Hi! My name’s Lish, and I blog at Print Quest. I’m really excited to share this post with you and to have this opportunity. A big thank you to Victoria! I’d like this to be a conversation starter, so leave plenty of comments:) Now, on with the post.
I was introduced to the world of internet bookworms first through Pinterest, then Goodreads, then reading and starting my own blog, and most recently, Twitter. As I delved deeper into the online book community, I started noticing different preferences when it came to books. Physical over digital, hardcover over paperback and the like. One thing that stood out to me was how much people loved new, mint-condition books. No bent pages, or smudges, or cracked spines; a flawless edition. Me though? I like old, used, falling-apart, and dirty books. I like finding someone else’s notes, highlights, and forgotten sticky notes. When people leave papers, or letters, or grocery receipts in the books I read, it’s like an unexpected Easter egg. Don’t get me wrong, I love new books! But there’s something magical about an old book. When a book is beloved by many, it shows. I love the feeling of connection I get when reading used books. How many other hands have held this book? Who else has read these words, and what did they feel?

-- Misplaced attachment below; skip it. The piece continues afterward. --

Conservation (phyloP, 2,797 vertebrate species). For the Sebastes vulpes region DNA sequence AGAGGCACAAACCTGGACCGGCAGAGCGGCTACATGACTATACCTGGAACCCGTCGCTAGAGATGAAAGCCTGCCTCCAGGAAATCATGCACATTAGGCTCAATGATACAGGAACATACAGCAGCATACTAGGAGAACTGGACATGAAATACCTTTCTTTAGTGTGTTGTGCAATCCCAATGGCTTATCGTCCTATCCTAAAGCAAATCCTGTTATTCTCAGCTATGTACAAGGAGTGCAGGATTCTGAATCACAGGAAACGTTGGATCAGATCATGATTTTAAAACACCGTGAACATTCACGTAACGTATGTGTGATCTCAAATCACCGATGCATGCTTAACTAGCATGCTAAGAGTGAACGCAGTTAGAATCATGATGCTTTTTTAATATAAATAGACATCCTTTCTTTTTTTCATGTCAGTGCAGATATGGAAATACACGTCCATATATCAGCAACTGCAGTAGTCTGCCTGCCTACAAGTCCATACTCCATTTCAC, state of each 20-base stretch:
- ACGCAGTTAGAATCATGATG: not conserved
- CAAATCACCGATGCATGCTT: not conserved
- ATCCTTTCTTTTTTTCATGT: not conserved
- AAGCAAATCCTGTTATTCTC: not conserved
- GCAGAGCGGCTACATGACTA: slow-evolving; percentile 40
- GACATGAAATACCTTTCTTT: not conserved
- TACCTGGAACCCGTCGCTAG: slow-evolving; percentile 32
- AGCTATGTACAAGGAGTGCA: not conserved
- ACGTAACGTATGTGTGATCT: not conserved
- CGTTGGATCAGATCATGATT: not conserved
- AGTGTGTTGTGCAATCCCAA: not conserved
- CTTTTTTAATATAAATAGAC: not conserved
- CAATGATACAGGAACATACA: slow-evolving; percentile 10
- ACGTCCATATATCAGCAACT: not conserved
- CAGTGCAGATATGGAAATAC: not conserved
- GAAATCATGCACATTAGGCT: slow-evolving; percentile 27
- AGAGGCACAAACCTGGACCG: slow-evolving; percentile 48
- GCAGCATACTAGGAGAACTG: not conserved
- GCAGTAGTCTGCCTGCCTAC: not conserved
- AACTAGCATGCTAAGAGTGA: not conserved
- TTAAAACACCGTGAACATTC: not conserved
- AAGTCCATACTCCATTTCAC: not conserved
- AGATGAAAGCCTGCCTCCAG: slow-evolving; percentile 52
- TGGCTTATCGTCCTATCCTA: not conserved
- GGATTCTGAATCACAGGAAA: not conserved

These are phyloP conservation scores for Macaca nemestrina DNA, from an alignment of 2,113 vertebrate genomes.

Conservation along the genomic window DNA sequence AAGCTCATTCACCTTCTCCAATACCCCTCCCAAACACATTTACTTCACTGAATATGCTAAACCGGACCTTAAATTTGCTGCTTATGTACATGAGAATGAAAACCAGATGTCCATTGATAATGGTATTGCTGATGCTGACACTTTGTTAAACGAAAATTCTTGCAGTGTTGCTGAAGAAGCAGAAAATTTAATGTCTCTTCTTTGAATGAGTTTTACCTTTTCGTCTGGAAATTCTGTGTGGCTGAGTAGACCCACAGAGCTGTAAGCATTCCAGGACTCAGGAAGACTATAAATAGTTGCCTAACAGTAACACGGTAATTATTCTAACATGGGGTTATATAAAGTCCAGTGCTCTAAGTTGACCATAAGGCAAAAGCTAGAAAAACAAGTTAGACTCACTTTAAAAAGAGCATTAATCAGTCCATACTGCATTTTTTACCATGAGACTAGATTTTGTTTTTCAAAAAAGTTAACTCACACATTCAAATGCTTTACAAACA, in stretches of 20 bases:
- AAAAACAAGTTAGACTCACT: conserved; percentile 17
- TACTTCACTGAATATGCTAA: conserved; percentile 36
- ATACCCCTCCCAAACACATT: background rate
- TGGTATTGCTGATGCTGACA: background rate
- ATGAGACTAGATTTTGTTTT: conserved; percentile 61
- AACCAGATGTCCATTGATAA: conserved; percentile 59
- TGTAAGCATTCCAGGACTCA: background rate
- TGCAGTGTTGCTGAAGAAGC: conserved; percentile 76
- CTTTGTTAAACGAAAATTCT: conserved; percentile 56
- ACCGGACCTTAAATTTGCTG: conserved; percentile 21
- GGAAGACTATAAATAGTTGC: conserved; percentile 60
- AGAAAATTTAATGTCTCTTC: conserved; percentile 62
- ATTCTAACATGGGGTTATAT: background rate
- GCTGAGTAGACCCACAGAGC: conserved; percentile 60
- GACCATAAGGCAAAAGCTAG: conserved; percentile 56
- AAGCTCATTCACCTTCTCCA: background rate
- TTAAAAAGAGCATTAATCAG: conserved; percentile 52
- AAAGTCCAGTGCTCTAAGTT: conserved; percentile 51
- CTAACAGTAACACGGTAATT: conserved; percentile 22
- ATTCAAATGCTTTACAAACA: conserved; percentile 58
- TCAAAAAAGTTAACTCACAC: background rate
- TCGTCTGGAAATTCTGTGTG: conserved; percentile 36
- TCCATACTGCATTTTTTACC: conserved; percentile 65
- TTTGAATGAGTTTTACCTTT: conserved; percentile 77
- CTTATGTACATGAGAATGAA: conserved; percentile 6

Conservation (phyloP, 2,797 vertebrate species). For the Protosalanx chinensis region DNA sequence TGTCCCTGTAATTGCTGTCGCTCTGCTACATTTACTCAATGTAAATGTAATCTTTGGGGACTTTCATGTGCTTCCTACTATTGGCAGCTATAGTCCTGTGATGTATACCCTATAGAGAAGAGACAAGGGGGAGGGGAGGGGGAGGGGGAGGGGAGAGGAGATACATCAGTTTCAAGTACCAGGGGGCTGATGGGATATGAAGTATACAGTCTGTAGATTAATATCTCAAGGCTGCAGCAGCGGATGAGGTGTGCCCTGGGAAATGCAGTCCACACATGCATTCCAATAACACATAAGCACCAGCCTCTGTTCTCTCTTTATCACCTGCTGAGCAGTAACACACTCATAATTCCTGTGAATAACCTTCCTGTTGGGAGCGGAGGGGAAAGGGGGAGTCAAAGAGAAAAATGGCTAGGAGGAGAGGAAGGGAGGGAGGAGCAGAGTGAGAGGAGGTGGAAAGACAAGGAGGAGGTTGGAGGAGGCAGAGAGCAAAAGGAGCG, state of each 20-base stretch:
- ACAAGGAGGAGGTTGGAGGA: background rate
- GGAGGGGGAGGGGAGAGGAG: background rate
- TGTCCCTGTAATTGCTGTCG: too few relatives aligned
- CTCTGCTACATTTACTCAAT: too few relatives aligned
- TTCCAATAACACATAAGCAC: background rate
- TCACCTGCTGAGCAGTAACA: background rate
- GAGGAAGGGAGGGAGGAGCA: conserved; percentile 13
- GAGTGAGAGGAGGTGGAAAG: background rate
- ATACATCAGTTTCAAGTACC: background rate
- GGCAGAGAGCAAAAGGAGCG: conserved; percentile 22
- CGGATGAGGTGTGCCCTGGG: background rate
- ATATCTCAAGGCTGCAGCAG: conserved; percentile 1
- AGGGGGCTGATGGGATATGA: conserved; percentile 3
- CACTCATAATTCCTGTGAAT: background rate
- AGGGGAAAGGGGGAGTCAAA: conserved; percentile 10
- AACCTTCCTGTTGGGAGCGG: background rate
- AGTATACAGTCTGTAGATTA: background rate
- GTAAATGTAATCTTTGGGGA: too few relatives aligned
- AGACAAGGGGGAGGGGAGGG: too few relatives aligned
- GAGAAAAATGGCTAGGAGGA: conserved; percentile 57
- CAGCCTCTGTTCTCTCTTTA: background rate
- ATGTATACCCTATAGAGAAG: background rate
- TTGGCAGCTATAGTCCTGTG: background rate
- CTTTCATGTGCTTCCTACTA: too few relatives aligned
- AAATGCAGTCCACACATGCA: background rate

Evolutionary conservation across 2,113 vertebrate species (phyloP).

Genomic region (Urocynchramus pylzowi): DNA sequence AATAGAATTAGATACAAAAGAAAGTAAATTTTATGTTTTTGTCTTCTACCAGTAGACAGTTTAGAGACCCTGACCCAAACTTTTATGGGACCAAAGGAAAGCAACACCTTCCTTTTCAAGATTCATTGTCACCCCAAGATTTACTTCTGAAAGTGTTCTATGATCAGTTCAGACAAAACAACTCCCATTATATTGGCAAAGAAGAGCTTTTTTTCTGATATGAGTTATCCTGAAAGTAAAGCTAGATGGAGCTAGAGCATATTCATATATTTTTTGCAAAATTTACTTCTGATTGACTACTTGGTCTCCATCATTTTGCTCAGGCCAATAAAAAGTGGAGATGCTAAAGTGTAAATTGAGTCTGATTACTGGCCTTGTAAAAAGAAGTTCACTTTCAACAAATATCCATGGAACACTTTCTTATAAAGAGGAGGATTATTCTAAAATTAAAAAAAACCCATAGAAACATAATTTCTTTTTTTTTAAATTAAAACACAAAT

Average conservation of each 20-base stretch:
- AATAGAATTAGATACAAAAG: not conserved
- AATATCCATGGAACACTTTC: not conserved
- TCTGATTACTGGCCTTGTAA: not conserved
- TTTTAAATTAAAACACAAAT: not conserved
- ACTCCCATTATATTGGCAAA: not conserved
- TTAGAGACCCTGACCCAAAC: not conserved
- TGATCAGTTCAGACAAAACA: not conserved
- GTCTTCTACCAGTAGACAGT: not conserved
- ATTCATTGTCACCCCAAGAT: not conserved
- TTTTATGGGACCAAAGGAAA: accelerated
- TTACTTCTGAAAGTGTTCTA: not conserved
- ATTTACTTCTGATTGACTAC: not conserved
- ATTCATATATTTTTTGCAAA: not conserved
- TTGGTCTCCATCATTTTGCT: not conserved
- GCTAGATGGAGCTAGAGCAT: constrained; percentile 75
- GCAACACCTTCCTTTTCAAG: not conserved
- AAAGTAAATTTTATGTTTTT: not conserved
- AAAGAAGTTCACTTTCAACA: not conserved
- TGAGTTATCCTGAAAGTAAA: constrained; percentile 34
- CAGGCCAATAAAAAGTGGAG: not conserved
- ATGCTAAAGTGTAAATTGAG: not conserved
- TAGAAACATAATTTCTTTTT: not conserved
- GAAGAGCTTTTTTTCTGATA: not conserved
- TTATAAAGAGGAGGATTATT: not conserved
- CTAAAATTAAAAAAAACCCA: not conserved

You can find used books at local book sales, garage sales, used bookstores, libraries, even Amazon! My favorite used book store is Ed’s Edition, so if you’re ever in South Carolina, stop by and see them! 2nd and Charles is another great store that sells used as well as new books. My library has a free table, in addition to books for sale. I pick up tons of books there! And while we’re talking about libraries, they’re another great resource for much-handled books. I’m a fairly cheap bookworm; consequently, most of my reads come from the library. Yeah, sometimes the pages are bent or even ripped. Most of the books have some level of damage inflicted upon them. I know that drives some people insane, and it does make me ache a little to see my babies marred. At the same time, this is a message: this book has been on a journey. It’s been in so many hands and hearts that the affection is now a visible mark.
That’s why I read used books.
Now, I want to know what you think. To you, does a damaged book detract from or add to a reading experience? Why? Let’s discuss!
Elisheva is a thinker, possibly a writer, and definitely a reader. She began her journey into the story world at age 3 and has never looked back. You can find more ramblings on the literary world on her blog, Print Quest (https://printquest.wordpress.com/). You can also tweet her at @Print_Quest.